Elevating Youth Voice, Engagement and Leadership in Community Schools

Posted May 16, 2023
By the Annie E. Casey Foundation
A young white woman and a young Black man walk together outside of a school. They smile and chat. In the background, two young women do the same.

A prac­ti­cal guide released by the Insti­tute for Edu­ca­tion­al Lead­er­ship and fund­ed by the Annie E. Casey Foun­da­tion high­lights the impor­tance of ele­vat­ing the direct involve­ment of youth. Youth Voice in Com­mu­ni­ty Schools: A Prac­ti­cal Guide to Advance Com­mu­ni­ty School Strate­gies for Youth Voice, Engage­ment, and Lead­er­ship is based on sur­veys and youth input, as well as a review of pub­lished research. The guide out­lines a frame­work for com­mu­ni­ty schools to bet­ter under­stand and take prac­ti­cal steps in sup­port­ing youth lead­er­ship and help­ing them make deci­sions about their schools.

What’s in the Guide?

The guide offers strate­gies for ele­vat­ing the voic­es of youth in schools as a com­mu­ni­ty asset that can advance more equi­table school sys­tems. It intro­duces a series of steps prac­ti­tion­ers can take along­side stu­dents to ensure young people’s voic­es are heard as well as a six-stage process for youth engage­ment: explo­ration, engage­ment, co-design, imple­men­ta­tion, study and extension.

The guide also includes:

  • research and expla­na­tions of the con­cepts of pos­i­tive youth devel­op­ment, engage­ment and empowerment;
  • an analy­sis of how orga­ni­za­tion­al readi­ness, school envi­ron­ment and cul­ture can fos­ter youth voice and lead­er­ship;
  • exam­ples of best prac­tices in action from com­mu­ni­ty schools across the coun­try; and
  • tips for effec­tive ways to imple­ment those best prac­tices in dif­fer­ent environments.

What Is the Com­mu­ni­ty School Model?

Nation­wide, com­mu­ni­ty schools serve as a mod­el for sup­port­ing stu­dents’ edu­ca­tion­al and holis­tic well-being in and out­side the class­room. A core prin­ci­ple of the mod­el is that the com­mu­ni­ties know their chal­lenges and solu­tions best. By engag­ing with the greater com­mu­ni­ty, part­ner­ing with local orga­ni­za­tions and insti­tu­tions, assess­ing needs and tai­lor­ing sup­port­ive ser­vices to youth, com­mu­ni­ty schools can give stu­dents and fam­i­lies access to a wider range of resources and services.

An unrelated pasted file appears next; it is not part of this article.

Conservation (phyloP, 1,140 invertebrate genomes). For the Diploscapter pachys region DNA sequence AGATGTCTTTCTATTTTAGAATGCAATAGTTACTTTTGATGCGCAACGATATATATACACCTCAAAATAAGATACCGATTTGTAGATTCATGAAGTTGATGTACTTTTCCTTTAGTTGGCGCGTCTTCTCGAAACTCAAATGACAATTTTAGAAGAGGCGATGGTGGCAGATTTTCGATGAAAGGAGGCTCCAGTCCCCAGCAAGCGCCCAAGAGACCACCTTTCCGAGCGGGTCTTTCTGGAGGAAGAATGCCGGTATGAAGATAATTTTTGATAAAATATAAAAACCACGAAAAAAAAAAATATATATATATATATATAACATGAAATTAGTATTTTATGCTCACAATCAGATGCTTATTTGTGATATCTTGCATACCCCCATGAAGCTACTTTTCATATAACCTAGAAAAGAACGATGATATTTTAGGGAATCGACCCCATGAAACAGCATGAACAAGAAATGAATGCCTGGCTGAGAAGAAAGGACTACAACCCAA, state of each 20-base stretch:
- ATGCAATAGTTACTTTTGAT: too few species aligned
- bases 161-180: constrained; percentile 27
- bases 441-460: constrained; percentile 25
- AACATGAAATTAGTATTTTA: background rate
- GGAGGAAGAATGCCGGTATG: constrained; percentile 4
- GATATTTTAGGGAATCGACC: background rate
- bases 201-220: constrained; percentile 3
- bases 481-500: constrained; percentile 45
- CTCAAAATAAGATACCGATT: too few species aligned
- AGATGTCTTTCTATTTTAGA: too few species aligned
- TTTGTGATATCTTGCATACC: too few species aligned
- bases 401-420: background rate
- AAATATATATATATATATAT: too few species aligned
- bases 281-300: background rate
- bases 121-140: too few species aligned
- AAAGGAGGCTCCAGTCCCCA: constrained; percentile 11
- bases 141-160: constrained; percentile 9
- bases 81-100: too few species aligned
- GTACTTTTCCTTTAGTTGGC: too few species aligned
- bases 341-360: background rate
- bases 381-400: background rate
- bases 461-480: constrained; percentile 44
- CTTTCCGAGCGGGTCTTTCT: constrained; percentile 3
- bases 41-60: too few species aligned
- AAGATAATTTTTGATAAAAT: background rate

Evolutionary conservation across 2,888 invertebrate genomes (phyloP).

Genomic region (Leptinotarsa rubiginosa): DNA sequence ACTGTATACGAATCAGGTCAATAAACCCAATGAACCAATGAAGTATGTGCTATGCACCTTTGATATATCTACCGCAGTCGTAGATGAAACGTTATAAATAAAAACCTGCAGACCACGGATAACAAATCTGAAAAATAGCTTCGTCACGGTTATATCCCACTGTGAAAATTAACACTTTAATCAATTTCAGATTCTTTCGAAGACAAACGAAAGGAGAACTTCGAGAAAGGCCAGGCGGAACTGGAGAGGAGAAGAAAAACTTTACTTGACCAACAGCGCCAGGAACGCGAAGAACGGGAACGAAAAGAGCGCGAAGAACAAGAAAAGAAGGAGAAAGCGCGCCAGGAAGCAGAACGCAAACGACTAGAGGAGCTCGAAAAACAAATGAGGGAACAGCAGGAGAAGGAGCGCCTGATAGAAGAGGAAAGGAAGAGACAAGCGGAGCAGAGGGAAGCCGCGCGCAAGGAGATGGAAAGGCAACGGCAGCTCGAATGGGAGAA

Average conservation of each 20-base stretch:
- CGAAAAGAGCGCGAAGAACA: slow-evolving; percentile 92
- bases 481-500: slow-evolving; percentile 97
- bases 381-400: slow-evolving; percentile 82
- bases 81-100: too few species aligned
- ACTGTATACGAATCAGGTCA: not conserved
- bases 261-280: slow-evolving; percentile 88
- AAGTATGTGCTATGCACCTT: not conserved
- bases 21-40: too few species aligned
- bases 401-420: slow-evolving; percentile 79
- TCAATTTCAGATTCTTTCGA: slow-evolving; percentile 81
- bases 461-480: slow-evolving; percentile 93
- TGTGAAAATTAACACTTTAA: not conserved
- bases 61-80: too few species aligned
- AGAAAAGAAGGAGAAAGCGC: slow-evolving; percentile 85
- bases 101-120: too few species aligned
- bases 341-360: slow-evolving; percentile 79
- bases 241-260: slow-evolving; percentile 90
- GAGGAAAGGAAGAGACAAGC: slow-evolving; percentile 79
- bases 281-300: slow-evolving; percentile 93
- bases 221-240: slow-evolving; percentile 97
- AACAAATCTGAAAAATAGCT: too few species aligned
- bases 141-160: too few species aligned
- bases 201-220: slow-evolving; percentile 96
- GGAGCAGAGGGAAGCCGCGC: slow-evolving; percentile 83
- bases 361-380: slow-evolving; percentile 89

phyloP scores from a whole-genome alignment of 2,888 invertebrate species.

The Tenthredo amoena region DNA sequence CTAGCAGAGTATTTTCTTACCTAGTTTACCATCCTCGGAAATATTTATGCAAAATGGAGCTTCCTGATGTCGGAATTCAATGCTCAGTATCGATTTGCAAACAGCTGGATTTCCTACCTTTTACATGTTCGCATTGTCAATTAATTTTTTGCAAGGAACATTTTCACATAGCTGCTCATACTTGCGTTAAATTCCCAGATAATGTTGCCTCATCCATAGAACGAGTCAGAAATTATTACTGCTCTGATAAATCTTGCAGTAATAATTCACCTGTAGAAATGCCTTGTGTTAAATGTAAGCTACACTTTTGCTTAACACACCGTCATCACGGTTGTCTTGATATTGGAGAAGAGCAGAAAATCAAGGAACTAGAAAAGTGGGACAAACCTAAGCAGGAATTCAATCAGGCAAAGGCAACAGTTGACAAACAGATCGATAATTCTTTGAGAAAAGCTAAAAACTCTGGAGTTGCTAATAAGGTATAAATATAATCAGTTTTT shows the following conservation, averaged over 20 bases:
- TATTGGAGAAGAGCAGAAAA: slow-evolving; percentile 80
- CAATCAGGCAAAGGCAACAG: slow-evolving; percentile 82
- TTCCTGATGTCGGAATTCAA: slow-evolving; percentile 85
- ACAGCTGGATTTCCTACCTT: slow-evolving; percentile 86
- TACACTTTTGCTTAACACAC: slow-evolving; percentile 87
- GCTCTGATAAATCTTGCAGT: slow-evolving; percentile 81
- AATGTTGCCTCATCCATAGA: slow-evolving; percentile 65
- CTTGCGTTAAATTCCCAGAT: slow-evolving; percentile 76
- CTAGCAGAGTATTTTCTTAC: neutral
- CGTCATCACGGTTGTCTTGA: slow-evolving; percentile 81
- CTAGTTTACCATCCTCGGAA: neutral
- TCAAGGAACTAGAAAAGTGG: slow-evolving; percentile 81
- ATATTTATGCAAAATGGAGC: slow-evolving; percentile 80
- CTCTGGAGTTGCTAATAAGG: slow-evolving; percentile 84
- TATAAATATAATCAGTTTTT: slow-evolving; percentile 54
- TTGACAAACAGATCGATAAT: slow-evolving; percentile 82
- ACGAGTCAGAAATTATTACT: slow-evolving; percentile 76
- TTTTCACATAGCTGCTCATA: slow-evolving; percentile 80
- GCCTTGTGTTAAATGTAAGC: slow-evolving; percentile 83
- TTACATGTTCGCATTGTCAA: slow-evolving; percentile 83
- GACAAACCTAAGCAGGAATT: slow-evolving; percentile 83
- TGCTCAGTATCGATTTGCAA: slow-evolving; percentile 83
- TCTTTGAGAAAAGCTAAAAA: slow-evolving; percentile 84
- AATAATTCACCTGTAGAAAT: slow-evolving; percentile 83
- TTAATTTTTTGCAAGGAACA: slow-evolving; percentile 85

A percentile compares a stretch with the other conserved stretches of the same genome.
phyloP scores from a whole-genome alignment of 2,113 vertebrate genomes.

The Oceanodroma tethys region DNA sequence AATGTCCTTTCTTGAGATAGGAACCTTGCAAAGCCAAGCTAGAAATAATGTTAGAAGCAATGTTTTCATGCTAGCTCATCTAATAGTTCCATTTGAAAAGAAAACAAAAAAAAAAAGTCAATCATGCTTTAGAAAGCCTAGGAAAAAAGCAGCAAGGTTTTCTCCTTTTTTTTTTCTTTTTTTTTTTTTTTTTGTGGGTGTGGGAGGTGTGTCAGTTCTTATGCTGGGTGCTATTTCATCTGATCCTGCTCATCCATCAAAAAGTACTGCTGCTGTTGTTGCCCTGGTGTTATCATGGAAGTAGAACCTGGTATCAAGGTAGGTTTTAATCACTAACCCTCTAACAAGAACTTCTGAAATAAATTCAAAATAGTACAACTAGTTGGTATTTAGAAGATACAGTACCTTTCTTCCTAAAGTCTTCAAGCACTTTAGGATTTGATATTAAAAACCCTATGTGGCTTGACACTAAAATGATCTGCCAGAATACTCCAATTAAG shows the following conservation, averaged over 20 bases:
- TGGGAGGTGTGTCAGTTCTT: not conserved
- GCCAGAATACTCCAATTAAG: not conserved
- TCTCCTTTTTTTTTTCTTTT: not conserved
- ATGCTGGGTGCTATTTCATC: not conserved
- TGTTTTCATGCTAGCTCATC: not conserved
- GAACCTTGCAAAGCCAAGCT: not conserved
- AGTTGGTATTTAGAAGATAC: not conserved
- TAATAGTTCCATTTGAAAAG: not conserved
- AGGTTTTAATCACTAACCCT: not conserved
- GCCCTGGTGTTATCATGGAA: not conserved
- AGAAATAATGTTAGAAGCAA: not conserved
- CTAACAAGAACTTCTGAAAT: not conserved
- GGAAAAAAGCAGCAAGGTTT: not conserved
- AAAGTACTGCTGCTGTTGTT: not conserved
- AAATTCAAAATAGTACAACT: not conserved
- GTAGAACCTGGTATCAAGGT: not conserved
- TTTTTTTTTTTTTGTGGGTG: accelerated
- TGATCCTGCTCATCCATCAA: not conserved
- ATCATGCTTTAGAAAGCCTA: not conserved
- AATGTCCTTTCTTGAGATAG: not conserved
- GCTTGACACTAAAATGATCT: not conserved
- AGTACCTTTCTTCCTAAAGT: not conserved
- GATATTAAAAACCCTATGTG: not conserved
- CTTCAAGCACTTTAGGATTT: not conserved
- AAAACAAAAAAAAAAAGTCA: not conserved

The key to the com­mu­ni­ty schools mod­el is the idea of schools as more than tra­di­tion­al class­rooms. Instead, they serve as social cen­ters” that meet stu­dents where they are with eas­i­ly acces­si­ble ser­vices while ensur­ing that those ser­vices are com­mu­ni­ty-dri­ven. This approach made com­mu­ni­ty schools bet­ter pre­pared for the unprece­dent­ed chal­lenges brought on by COVID-19, accord­ing to the Nation­al Edu­ca­tion Asso­ci­a­tion. The pan­dem­ic revealed many edu­ca­tion­al chal­lenges fac­ing youth, but it also high­light­ed bright spots and meth­ods for help­ing young peo­ple suc­ceed. These efforts play an impor­tant part in ensur­ing com­mu­ni­ty schools are suc­cess­ful while help­ing youth devel­op as leaders.

If stu­dents have a role in mak­ing deci­sions about their schools, a pow­er­ful com­bi­na­tion of things will hap­pen,” says Ilene Berman, direc­tor of the Evi­dence-Based Prac­tice Group at the Casey Foun­da­tion. Not only does their involve­ment help school lead­ers and staff bet­ter engage, sup­port and edu­cate stu­dents, but these oppor­tu­ni­ties also give stu­dents a chance to hone their skills and con­fi­dence as com­mu­ni­ty leaders.”

Find out how com­mu­ni­ty schools are help­ing young peo­ple and fam­i­lies in Baltimore

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